Next up is Moaner which begins with a minimal sort of Techno feel about it, with some excellently programmed Acid melodies and a keen sense of sonic exploration here. It sounds rather minor key and urgent as well. It gradually builds up into a mammoth sounding club piece which is very good for dancing. After a while, it sounds pretty awful when the main melody kicks in during the crescendo. Still, it’s an interesting and good listen, but lacks a decent musical enjoyment about it. Sadly, this piece is definitely not that good to listen to. It comes across as irritating, which is not good. The second section is somewhat better, but goes on for far too long. In short, this track would have been better scrapped than be on this compilation at all. Disappointing.

Two Months Off is a much better track, starting off with some better melodies and some strangely sampled nonsense talk from a British lady. It then gradually has some brilliantly awesome ethereal melodies seep into your sonic consciousness, before reaching a blissful awakening in a musical sense. It’s definitely anthemic, and a thoroughly refreshing listen. The whole thing sums up brilliantly what Underworld are in a musical sense. The chanted, “You bring light in,” is awesome too. In other words, it is a great listen and just fantastic. A great effort from Underworld. It has diverting sections throughout, and is a really good listen all the way through. It goes into a great melody in the bridge section, before re-emerging into the light. Great stuff. A passionate and energetic listening experience. Unforgettable track. The bells at the end are nice.

To Heal comes next. It’s a soothing and relaxing listen from the start, with some meditation sounding melodies about it. No beats here, just a sonic rush that sounds very nice and amazing. A good piece of music, and surprisingly short for an Underworld track. Calming.

Up next is Crocodile which has a beautiful array of delayed textures at the beginning of the track, before some meaty beats kick in. A digitised melody then comes next, suggestive of the Crocodile itself. It’s a good piece from the second half of Underworld’s career. The singing is very well suited to this track as well. An interesting and awesome listen, it sounds very New Order-ish. There are muted guitar parts here as well. Not a bad track, although it does seem a little lacking of the magic of the earlier Underworld material. Still, it is listenable. The ending is great.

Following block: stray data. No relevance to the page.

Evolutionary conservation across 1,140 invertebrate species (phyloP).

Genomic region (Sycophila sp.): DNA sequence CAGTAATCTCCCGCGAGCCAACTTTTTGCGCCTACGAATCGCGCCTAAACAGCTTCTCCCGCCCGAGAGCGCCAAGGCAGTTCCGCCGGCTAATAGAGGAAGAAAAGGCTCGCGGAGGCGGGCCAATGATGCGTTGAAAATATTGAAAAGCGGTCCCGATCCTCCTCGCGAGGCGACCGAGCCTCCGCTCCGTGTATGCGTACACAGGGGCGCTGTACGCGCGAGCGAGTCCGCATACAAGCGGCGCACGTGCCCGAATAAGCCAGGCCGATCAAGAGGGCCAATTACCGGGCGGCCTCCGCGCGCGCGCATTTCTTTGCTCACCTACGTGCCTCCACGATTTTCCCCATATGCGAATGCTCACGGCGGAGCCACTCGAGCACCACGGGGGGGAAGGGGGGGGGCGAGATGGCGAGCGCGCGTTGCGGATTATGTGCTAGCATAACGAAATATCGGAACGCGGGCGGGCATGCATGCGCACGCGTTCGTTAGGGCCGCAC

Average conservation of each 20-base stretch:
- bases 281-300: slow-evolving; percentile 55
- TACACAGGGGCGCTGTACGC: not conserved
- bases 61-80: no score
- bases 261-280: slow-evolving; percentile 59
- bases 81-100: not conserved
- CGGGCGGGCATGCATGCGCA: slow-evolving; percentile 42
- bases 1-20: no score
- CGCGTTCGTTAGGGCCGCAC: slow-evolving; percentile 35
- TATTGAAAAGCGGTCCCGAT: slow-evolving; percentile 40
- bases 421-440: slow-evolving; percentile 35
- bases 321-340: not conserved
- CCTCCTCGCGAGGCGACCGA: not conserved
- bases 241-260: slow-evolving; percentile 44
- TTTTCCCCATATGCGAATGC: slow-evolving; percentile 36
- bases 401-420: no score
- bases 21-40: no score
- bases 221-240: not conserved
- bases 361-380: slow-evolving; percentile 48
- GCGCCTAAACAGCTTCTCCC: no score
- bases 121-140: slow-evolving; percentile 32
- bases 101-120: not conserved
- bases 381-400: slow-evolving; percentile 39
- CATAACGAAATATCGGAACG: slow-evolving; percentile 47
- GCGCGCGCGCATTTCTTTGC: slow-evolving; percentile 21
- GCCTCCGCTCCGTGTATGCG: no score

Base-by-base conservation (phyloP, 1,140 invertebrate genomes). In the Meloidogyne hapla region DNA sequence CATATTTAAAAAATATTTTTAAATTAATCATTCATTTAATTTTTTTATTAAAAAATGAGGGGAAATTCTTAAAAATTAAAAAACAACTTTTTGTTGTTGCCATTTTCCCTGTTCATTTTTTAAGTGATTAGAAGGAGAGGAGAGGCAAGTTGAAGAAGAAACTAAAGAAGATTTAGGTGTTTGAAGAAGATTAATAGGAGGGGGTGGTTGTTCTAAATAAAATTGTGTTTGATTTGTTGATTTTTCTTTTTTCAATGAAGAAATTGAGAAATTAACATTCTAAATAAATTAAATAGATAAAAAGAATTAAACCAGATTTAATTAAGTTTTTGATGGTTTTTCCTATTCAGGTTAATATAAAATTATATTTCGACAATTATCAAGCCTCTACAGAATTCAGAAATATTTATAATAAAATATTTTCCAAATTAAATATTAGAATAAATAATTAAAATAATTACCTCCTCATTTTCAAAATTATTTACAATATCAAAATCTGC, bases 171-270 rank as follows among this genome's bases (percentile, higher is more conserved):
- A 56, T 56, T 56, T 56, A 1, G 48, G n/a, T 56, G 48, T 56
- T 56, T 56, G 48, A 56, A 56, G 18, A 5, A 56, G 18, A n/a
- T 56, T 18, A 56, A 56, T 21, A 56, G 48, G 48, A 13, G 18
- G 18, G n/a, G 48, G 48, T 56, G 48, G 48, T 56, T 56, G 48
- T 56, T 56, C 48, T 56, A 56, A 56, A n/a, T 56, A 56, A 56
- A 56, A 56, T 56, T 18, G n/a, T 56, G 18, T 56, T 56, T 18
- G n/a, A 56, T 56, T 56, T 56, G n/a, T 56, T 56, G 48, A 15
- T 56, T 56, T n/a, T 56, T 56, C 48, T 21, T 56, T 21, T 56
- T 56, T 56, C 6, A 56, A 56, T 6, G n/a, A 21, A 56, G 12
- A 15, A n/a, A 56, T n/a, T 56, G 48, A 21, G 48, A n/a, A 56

Following is Scribble which begins with a brilliant set of head rush sounds that are out of this world. It’s a great listen, and the singing on it evokes a pure emotion that is expressive. It then breaks into a Dubstep style beat, which is fantastic. It’s a far out listen, so strap on your headphones and listen to this pure slice of glory. It’s a more modern EDM piece for sure. An energizing and interesting listen, it is a solid listen. It goes into a quiet midsection with some random voice samples, before launching straight back into Underworld glory with the banging beats returning. The outro is very trippy.

The Hump starts off with some great percussion and noises. It’s a great intro to yet another great track on this album. A bumping bassline then arrives, along with some other mind-melting sounds. It’s an energetic listen, and well thought out. One of the better pieces from Underworld’s second half of their career, it demands repeat listens. There is a touch of piano in it as well, with a load of processed effects on it. Some awesome drums and percussion are in this track as well. It’s a total head rush to listen to. This is excellent listening. There is some awesome bass guitar here as well, very funky. The various elements of the track move in and out of our ears, this is definitely a fantastic listen. Awesome from start to finish, the ending has some great piano playing in it, it fades out into oblivion.

The Big Meat Show comes next, beginning with some unusual textures, before launching into an excellent Underworld style groove and dance based piece. There is some really awesome electronic treatment, particularly on the drums and percussion here. It’s a great, great listen. It’s an excellent tune to hear, with some quirky sounds and lyrics about sexual exploits, which are interesting. It shows that Underworld have made many excellent tunes over the years. An interesting and unique listen all the way through. With references to “Channel 69”, fast food and said show itself, it is a fairly quirky lyrical adventure here.